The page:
Set proper permissions for the key file by issuing the following command:
chmod o= /etc/postfix/smtpd.key
This completes SSL certificate creation for Postfix. Next, we’ll configure
saslauthd to use MySQL for user authentication.
Configure saslauthd to use MySQL
Edit the file
/etc/sysconfig/saslauthd, setting “FLAGS” to “-r” as shown below.
# Directory in which to place saslauthd’s listening socket, pid file, and so # on. This directory must already exist. SOCKETDIR=/var/run/saslauthd
# Mechanism to use when checking passwords. Run “saslauthd -v” to get a list # of which mechanism your installation was compiled with the ability to use. MECH=pam
# Options sent to the saslauthd. If the MECH is other than “pam” uncomment the next line. # DAEMONOPTS=–user saslauth
# Additional flags to pass to saslauthd on the command line. See saslauthd(8) # for the list of accepted flags. FLAGS="-r"
Next, edit the file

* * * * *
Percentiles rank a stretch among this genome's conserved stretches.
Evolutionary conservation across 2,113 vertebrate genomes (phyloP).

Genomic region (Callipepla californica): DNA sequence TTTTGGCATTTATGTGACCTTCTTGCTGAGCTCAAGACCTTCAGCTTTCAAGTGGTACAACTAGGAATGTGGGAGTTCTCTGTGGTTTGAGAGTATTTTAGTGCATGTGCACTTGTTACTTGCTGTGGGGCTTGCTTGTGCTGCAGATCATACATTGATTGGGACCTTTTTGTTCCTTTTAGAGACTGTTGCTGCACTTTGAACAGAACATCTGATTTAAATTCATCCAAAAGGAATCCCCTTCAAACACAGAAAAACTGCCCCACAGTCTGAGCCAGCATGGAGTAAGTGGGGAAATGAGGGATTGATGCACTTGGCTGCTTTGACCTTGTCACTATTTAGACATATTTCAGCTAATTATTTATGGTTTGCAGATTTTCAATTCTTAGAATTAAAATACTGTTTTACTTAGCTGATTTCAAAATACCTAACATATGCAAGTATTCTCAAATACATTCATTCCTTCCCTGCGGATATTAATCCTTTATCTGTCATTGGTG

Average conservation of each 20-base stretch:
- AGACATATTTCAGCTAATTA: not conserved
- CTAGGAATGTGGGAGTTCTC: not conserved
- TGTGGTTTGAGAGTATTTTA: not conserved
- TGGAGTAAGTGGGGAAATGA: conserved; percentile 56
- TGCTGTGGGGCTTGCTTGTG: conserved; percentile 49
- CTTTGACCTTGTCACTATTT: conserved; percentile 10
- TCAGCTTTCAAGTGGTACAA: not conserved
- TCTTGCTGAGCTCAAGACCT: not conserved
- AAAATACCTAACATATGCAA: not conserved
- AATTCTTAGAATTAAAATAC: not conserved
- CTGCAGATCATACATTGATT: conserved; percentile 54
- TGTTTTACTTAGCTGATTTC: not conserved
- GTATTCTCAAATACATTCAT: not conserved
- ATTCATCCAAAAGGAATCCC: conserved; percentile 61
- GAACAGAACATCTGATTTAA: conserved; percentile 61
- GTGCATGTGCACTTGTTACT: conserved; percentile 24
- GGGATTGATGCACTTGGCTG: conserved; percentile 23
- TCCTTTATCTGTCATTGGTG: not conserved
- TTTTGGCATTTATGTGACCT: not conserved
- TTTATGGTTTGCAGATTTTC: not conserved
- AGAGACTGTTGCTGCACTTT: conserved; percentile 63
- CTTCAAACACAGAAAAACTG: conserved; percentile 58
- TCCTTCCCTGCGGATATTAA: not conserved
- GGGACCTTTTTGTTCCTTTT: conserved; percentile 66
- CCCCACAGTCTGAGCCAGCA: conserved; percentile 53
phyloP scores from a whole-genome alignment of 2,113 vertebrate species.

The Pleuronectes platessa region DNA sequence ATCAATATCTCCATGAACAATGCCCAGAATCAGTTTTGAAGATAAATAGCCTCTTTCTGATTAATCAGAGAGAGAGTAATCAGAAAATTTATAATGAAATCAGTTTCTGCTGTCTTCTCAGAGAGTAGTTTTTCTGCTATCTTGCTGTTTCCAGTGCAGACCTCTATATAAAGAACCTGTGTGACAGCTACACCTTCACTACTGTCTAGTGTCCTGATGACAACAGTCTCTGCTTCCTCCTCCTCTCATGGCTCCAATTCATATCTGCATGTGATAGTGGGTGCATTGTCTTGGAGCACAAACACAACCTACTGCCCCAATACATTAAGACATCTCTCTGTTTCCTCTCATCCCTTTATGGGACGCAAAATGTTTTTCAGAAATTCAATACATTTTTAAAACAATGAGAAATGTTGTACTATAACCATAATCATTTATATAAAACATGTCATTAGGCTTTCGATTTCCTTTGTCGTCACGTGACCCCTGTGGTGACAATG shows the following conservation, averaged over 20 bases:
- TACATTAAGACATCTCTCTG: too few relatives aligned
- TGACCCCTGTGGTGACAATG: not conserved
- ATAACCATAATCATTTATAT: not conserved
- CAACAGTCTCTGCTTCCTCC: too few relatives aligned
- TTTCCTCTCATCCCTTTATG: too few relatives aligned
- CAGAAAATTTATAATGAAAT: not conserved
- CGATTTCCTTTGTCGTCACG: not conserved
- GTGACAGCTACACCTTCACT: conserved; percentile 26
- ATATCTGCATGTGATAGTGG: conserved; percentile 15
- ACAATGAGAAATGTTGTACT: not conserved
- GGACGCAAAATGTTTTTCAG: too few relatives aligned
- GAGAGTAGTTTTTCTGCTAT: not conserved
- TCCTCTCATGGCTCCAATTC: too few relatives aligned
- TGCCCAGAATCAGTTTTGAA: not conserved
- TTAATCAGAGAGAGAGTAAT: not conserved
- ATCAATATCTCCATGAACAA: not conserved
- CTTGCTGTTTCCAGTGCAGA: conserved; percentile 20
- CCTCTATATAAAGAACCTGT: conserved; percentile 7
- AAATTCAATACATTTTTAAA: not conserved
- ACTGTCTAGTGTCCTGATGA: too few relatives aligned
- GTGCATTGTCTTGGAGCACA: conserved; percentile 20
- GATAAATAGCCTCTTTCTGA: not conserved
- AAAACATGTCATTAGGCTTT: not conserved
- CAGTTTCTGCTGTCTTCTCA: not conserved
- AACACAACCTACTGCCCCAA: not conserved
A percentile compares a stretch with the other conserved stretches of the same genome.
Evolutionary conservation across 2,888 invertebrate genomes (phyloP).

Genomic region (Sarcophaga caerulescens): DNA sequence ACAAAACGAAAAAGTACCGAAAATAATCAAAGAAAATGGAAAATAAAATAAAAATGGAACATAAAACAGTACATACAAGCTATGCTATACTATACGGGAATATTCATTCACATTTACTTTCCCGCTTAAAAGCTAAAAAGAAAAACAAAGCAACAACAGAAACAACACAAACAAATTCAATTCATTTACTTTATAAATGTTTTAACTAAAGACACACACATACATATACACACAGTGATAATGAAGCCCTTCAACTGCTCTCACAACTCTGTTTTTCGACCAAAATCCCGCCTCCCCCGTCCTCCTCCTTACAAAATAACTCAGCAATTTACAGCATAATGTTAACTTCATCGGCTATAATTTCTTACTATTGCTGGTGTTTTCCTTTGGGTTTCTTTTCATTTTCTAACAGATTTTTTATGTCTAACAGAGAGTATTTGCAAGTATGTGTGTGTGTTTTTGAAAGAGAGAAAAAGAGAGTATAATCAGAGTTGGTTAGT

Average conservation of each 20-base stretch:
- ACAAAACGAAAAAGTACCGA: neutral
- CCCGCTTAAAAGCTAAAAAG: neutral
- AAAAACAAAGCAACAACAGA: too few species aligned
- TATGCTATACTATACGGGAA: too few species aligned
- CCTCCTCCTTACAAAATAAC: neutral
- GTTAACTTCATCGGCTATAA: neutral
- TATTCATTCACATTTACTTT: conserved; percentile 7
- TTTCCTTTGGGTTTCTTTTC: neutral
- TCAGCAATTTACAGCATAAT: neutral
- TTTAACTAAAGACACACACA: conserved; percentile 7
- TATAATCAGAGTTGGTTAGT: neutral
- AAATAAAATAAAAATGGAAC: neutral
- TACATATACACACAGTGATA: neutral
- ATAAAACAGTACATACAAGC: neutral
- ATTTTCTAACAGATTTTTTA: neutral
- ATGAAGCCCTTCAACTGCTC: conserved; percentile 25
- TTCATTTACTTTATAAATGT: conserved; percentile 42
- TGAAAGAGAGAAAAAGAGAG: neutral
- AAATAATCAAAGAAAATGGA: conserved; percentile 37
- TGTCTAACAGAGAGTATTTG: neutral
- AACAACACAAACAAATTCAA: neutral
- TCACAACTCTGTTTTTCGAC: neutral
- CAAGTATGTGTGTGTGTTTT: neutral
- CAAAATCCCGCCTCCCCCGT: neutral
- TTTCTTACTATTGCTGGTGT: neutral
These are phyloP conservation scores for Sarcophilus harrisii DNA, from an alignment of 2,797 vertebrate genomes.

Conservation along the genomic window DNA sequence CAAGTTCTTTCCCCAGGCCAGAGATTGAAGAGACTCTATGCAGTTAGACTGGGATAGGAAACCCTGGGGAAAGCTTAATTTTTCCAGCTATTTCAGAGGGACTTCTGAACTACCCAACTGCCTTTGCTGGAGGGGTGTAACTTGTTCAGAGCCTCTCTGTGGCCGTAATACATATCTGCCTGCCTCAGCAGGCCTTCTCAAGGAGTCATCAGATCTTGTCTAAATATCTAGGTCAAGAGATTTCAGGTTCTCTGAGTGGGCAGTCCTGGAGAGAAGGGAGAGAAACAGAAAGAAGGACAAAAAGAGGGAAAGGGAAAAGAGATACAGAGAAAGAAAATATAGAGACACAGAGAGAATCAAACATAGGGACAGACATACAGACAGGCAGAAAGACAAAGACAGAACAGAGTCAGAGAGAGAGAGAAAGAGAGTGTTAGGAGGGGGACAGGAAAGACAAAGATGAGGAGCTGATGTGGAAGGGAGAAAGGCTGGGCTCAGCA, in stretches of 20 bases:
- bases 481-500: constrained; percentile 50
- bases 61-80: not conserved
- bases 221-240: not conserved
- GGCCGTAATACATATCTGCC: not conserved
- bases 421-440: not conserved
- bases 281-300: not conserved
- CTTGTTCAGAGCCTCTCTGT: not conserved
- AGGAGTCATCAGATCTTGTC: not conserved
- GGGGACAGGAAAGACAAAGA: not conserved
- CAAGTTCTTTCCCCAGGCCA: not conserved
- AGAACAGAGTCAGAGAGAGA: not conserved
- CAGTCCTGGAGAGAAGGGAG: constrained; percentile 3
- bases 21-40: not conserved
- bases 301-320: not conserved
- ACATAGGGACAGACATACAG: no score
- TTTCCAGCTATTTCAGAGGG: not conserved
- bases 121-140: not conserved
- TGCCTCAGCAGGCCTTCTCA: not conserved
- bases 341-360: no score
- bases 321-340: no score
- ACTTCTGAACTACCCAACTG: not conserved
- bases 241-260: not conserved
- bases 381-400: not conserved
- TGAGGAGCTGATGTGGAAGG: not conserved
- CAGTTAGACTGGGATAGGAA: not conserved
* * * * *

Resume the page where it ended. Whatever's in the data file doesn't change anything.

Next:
/etc/pam.d/smtp and copy in the following two lines. You will want to comment out the existing configuration options be adding a
# to the beginning of each line. Be sure to change “mail_admin_password” to the password you chose for your mail administration MySQL user earlier.
auth required pam_mysql.so user=mail_admin passwd=mail_admin_password host=127.0.0.1 db=mail table=users usercolumn=email passwdcolumn=password crypt=1 account sufficient pam_mysql.so user=mail_admin passwd=mail_admin_password host=127.0.0.1 db=mail table=users usercolumn=email passwdcolumn=password crypt=1
Next, edit the file
/usr/lib/sasl2/smtpd.conf to match the following example. Be sure to change “mail_admin_password” to the password you chose for your mail administration MySQL user earlier.
pwcheck_method: saslauthd mech_list: plain login allow_plaintext: true auxprop_plugin: mysql sql_hostnames: 127.0.0.1 sql_user: mail_admin sql_passwd: mail_admin_password sql_database: mail sql_select: select password from users where email = ‘%u’
Finally, restart Postfix and
saslauthd by issuing the following commands:
service postfix restart service saslauthd restart
This completes configuration for
saslauthd. Next, we’ll configure Courier to use MySQL for IMAP/POP3 user authentication.
Configure Courier to use MySQL
Edit the file
/etc/authlib/authdaemonrc, changing the “authmodulelist” line to read as follows.
… authmodulelist=“authmysql” …
Back up the current
/etc/authlib/authmysqlrc file and create an empty one as follows:
cp /etc/authlib/authmysqlrc /etc/authlib/authmysqlrc_orig cat /dev/null > /etc/authlib/authmysqlrc
Edit the file